PERRY BACKUS - RAVALLI REPUBLIC (Montana)
Confusion over boundary lines and a pending lawsuit has
Bitterroot Ridgerunner Snowmobile Club members worried about the future of a
popular snowmobile route at Lost Trail Pass.
Club president Dan Thompson said the group submitted a
request in 2010 to the Beaverhead-Deerlodge
National Forest to groom the 1260
Road, which begins at a snowmobile parking area at Lost Trail Pass and drops down into Trail Creek.
“It’s a popular route that can get really rough in the
wintertime,” Thompson said.
During the course of processing the club’s request, Beaverhead-Deerlodge National Forest officials found the road
had been included in an area designated for winter non-motorized use on a map
in the 2009 forest plan revision.
That non-motorized area was originally set aside to protect
the cross-country ski area at Chief Joseph Pass.
Thompson said Forest Service officials have told him the
road was never intended to be included in the non-motorized winter allocation,
Still, fixing the mistake isn’t as simple as just redrawing
a line on a map.
From the agency’s perspective, Wisdom District Ranger Russ
Riebe said, their actions are guided by laws and regulations.
“When the regional forester signs a decision and says it’s
so, it’s so,” Riebe said. “Whatever comes out in black and white is the law of
At this point, Forest Service officials have decided the
only way to fix the problem is to do an amendment to the forest’s land-use
But they’re not willing to do that until judges make a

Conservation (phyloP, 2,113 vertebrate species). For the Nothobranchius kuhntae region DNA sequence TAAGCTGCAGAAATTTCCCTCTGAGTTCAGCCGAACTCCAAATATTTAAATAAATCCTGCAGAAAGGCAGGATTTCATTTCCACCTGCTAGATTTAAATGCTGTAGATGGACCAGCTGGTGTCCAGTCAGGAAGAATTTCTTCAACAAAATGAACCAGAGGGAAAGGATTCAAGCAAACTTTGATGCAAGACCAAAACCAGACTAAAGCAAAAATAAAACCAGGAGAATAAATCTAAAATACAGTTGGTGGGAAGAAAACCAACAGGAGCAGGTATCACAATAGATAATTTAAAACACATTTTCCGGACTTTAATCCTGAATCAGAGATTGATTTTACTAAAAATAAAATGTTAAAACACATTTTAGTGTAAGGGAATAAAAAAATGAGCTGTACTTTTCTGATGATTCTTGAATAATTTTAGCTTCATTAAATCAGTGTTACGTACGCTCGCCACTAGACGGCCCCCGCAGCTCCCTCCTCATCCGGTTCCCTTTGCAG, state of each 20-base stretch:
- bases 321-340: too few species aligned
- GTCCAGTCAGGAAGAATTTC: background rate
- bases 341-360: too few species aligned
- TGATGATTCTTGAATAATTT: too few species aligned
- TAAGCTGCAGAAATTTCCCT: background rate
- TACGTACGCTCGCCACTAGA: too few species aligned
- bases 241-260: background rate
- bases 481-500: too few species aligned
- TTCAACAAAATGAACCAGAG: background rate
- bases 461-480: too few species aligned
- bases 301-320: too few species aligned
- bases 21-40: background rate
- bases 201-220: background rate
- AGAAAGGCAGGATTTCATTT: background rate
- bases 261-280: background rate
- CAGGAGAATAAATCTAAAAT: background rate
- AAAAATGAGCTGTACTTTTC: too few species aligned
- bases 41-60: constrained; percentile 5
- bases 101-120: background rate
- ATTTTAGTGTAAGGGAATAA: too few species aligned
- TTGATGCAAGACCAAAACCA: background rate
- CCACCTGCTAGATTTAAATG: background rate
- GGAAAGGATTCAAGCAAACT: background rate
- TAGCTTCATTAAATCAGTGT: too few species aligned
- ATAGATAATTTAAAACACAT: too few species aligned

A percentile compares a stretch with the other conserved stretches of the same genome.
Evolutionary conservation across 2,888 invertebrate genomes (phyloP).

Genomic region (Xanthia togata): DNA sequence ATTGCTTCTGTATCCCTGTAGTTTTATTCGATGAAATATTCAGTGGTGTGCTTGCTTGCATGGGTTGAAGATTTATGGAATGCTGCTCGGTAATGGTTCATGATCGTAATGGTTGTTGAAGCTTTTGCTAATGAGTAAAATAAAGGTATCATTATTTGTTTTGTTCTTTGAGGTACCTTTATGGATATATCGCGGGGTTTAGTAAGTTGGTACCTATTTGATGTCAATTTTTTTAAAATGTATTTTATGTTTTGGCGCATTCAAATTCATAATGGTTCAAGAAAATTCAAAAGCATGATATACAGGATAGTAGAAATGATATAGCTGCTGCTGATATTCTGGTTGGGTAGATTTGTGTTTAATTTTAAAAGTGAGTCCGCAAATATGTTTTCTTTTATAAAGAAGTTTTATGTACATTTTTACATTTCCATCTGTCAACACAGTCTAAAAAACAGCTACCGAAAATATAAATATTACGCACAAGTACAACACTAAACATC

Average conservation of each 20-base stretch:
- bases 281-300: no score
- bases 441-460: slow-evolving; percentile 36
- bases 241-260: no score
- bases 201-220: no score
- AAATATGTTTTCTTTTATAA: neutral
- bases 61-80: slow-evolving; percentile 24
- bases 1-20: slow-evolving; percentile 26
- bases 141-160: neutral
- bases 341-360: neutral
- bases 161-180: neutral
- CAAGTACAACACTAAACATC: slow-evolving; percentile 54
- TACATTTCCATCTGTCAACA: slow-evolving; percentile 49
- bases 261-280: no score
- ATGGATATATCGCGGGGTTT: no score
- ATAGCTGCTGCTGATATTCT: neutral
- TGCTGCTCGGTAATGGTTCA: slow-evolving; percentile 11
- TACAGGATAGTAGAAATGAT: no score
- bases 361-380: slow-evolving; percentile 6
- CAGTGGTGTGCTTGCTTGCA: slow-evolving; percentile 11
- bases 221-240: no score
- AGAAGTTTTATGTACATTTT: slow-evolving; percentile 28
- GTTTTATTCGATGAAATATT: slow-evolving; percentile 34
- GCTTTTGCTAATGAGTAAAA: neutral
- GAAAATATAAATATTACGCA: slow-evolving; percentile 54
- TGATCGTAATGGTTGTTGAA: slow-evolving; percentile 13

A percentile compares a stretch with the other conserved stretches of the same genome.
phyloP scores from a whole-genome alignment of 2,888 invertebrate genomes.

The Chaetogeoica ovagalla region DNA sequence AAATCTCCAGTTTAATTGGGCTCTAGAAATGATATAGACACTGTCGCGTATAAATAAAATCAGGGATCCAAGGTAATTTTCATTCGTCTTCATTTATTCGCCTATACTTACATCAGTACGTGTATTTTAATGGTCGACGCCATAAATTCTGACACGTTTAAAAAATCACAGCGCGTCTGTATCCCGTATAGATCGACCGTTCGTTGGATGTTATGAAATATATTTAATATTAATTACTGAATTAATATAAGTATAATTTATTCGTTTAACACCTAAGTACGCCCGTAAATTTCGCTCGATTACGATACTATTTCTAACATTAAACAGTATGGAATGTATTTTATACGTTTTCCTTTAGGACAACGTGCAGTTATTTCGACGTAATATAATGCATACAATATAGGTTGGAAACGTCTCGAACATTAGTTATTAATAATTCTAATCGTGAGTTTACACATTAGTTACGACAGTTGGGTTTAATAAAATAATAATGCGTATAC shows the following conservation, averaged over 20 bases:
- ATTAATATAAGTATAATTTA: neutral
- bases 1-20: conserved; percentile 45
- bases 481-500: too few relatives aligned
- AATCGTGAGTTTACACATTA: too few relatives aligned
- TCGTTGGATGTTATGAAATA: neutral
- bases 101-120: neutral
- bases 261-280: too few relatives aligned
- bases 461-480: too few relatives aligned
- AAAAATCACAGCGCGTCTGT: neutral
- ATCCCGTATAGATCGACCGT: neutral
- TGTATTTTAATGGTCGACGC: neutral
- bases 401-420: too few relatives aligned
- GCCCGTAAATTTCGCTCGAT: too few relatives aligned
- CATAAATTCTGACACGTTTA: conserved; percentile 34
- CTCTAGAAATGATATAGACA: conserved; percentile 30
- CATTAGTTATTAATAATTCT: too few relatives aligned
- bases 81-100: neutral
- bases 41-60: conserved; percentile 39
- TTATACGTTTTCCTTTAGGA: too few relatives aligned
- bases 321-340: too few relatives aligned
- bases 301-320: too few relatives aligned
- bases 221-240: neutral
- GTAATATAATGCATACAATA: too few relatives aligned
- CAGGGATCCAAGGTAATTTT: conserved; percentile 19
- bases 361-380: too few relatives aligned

decision on pending litigation that challenges the way the forest allocated
winter motorized use.
Three environmental groups sued the Beaverhead-Deerlodge Forest
over its decision to not do a site-specific analysis for motorized winter
recreation when it updated its land use plan
That issue is currently before the Ninth Circuit of Appeals.
Adam Rissen of Wildlands CPR said the lawsuit could have
national ramifications in the way the Forest Service addresses winter motorized
Under the current rules, Rissen said, national forests have
the option to avoid analysis of impacts to soil, water, wildlife and other
forms of recreation created by snowmobile use.
“We don’t think it should be a choice,” Rissen said. “It’s
not a choice for ATVs or motorcycles. Why do snowmobiles get a pass?”
So, Rissen said, environmental groups are challenging that
rule in their lawsuit against the Beaverhead-Deerlodge
At this point, Rissen said the groups can’t give a position
on the road in question because they don’t have enough information to make that
determination since the agency hasn’t done a site-specific analysis.
“That one road might not be an issue,” he said. “We don’t
know how much snowmobile traffic it receives. We don’t know if wolverines or
mountain goats travel through there. We need more information.”
“That’s what we’ve been asking the Forest Service to do,”
Rissen said. “We need that information so we can say one way or the other.”
Rissen said the groups are not looking to close down
snowmobiling on national forest lands, but do want the agency to be required to
complete an analysis of that use’s impacts.
In the meantime, Riebe said the agency doesn’t have any
plans to patrol the road in question this winter.
“With our declining budgets, we very seldom patrol anything
after hunting season,” he said. “I can’t come out and tell you we won’t cite
anybody. I think it would depend on how flagrant the violation was. But we
can’t allow the group to groom the road for motorized use in a non-motorized
The agency will suggest snowmobilers take alternative routes
to stay out of the area marked as non-motorized.
The uncertain status of the road makes snowmobilers uneasy.
“We really feel exposed,” Thompson said. “All it takes is
one person with a lawyer to file a lawsuit that says this area is closed to
snowmobiling and then the Forest Service won’t have a leg to stand on.”
“There are a lot of nut cases out there who would just file
a lawsuit just to be mean,” he said. “It’s a route that we need to continue to
have. It’s also used by cross-country skiers and mushers. Everyone wants it
open to snowmobiling.”
Reach reporter Perry Backus at 363-3300 or firstname.lastname@example.org.